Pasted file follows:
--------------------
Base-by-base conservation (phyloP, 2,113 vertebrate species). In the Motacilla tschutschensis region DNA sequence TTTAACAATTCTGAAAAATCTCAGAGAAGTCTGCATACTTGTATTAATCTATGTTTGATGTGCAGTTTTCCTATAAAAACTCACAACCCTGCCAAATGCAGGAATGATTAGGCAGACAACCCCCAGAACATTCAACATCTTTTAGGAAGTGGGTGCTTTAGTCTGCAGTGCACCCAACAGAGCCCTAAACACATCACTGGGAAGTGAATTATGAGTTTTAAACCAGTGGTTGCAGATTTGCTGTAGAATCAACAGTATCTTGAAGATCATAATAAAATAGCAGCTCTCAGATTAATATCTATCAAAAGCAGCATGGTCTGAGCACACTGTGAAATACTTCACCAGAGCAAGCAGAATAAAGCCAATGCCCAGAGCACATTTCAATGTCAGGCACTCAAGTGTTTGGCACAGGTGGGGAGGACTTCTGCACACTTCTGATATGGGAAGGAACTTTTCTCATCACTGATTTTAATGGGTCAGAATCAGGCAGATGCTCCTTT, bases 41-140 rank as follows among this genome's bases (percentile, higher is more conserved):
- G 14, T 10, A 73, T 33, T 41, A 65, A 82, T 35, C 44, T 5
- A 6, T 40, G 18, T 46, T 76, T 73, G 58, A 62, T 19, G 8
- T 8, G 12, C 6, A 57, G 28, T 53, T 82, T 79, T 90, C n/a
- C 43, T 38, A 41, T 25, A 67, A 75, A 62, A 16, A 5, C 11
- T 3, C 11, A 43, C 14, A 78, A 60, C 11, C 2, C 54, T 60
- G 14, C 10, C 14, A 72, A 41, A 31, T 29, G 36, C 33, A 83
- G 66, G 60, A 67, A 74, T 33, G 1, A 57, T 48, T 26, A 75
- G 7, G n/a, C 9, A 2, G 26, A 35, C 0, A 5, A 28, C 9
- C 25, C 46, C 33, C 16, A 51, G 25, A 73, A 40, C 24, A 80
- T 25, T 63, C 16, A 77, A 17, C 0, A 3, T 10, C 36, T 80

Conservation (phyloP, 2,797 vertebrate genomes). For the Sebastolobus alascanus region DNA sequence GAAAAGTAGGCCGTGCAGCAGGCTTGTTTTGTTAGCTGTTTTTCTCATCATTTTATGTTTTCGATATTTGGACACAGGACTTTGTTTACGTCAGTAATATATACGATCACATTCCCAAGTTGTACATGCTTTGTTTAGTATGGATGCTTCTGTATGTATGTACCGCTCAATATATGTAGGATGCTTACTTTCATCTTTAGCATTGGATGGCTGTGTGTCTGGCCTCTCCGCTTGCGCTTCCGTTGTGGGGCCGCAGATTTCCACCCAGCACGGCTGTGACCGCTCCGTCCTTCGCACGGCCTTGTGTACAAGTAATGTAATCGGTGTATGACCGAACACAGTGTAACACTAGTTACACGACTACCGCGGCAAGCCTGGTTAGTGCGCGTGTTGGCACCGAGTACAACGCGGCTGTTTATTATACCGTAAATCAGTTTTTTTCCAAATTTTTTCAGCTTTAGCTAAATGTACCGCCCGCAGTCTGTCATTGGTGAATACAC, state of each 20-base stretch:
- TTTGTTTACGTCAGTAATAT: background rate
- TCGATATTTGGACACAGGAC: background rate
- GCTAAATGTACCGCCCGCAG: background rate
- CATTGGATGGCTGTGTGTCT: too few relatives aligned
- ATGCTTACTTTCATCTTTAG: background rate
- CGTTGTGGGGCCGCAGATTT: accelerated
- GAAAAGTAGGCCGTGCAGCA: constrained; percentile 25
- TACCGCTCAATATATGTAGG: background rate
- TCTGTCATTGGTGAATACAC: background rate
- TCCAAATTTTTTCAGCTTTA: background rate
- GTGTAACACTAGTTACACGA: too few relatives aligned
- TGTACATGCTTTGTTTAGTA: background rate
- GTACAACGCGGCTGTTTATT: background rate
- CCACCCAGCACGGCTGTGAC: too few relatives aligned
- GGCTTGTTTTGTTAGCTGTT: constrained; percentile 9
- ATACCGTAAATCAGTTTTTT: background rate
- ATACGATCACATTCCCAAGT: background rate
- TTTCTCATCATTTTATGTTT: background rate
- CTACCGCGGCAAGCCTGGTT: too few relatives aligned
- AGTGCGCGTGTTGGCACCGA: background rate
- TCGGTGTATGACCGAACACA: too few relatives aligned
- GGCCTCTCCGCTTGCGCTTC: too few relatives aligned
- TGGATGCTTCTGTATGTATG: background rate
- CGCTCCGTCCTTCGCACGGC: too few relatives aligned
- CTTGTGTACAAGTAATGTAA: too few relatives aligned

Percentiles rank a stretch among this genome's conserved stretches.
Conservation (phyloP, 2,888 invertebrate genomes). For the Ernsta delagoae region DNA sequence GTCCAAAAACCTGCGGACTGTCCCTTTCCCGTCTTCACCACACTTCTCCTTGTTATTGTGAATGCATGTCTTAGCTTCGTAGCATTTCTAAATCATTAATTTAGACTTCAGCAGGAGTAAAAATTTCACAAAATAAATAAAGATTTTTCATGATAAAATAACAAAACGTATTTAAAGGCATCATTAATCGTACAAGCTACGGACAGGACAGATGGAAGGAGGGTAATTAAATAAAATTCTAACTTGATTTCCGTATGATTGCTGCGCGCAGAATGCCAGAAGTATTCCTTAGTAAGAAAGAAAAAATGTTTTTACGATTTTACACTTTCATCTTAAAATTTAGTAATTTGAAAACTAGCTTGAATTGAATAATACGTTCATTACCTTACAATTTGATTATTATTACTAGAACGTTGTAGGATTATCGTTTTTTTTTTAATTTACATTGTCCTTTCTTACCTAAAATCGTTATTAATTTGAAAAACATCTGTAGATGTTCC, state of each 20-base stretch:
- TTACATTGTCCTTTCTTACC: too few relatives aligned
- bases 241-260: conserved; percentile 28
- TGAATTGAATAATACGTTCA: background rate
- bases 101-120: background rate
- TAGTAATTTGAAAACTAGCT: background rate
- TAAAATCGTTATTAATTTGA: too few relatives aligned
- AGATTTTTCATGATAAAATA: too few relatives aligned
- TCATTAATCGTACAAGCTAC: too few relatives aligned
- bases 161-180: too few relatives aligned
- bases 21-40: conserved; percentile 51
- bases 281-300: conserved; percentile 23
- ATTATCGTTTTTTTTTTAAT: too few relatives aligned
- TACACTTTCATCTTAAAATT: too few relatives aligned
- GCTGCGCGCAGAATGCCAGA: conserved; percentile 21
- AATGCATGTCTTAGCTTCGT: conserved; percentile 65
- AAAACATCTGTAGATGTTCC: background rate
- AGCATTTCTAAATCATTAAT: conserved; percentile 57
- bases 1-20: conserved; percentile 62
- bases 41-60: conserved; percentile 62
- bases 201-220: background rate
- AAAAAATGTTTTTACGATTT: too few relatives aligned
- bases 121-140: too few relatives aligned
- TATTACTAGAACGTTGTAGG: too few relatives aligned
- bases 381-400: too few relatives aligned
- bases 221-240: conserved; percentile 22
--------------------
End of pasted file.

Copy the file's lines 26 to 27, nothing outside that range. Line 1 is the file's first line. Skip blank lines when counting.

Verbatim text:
- CCACCCAGCACGGCTGTGAC: too few relatives aligned
- GGCTTGTTTTGTTAGCTGTT: constrained; percentile 9